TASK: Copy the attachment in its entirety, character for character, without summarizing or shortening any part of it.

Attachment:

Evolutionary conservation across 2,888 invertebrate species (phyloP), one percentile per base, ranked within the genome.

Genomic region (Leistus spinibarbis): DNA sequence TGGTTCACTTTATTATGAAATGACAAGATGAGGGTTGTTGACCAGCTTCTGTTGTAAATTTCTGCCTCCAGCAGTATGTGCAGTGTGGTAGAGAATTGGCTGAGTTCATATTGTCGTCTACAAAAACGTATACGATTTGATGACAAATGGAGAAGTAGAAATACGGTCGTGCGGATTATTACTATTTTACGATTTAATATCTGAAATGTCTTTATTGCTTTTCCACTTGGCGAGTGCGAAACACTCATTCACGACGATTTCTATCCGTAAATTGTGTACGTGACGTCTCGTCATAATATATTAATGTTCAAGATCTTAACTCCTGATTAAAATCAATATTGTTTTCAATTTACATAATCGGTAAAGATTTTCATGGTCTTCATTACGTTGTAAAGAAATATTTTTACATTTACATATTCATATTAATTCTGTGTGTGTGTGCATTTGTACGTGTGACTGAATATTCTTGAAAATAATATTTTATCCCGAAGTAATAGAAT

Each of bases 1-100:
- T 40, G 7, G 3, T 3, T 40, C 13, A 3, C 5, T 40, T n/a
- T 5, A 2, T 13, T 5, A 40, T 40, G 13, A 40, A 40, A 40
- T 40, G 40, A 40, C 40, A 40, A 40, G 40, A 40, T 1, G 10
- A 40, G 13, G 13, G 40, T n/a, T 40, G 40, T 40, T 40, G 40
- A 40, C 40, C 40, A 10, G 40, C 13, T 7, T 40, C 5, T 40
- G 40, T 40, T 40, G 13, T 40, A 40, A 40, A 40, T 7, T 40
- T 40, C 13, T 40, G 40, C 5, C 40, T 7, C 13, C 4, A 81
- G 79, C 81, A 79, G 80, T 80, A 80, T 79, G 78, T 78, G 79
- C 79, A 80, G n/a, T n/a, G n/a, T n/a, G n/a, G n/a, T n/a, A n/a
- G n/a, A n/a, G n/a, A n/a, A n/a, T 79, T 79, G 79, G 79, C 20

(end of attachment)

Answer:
Evolutionary conservation across 2,888 invertebrate species (phyloP), one percentile per base, ranked within the genome.

Genomic region (Leistus spinibarbis): DNA sequence TGGTTCACTTTATTATGAAATGACAAGATGAGGGTTGTTGACCAGCTTCTGTTGTAAATTTCTGCCTCCAGCAGTATGTGCAGTGTGGTAGAGAATTGGCTGAGTTCATATTGTCGTCTACAAAAACGTATACGATTTGATGACAAATGGAGAAGTAGAAATACGGTCGTGCGGATTATTACTATTTTACGATTTAATATCTGAAATGTCTTTATTGCTTTTCCACTTGGCGAGTGCGAAACACTCATTCACGACGATTTCTATCCGTAAATTGTGTACGTGACGTCTCGTCATAATATATTAATGTTCAAGATCTTAACTCCTGATTAAAATCAATATTGTTTTCAATTTACATAATCGGTAAAGATTTTCATGGTCTTCATTACGTTGTAAAGAAATATTTTTACATTTACATATTCATATTAATTCTGTGTGTGTGTGCATTTGTACGTGTGACTGAATATTCTTGAAAATAATATTTTATCCCGAAGTAATAGAAT

Each of bases 1-100:
- T 40, G 7, G 3, T 3, T 40, C 13, A 3, C 5, T 40, T n/a
- T 5, A 2, T 13, T 5, A 40, T 40, G 13, A 40, A 40, A 40
- T 40, G 40, A 40, C 40, A 40, A 40, G 40, A 40, T 1, G 10
- A 40, G 13, G 13, G 40, T n/a, T 40, G 40, T 40, T 40, G 40
- A 40, C 40, C 40, A 10, G 40, C 13, T 7, T 40, C 5, T 40
- G 40, T 40, T 40, G 13, T 40, A 40, A 40, A 40, T 7, T 40
- T 40, C 13, T 40, G 40, C 5, C 40, T 7, C 13, C 4, A 81
- G 79, C 81, A 79, G 80, T 80, A 80, T 79, G 78, T 78, G 79
- C 79, A 80, G n/a, T n/a, G n/a, T n/a, G n/a, G n/a, T n/a, A n/a
- G n/a, A n/a, G n/a, A n/a, A n/a, T 79, T 79, G 79, G 79, C 20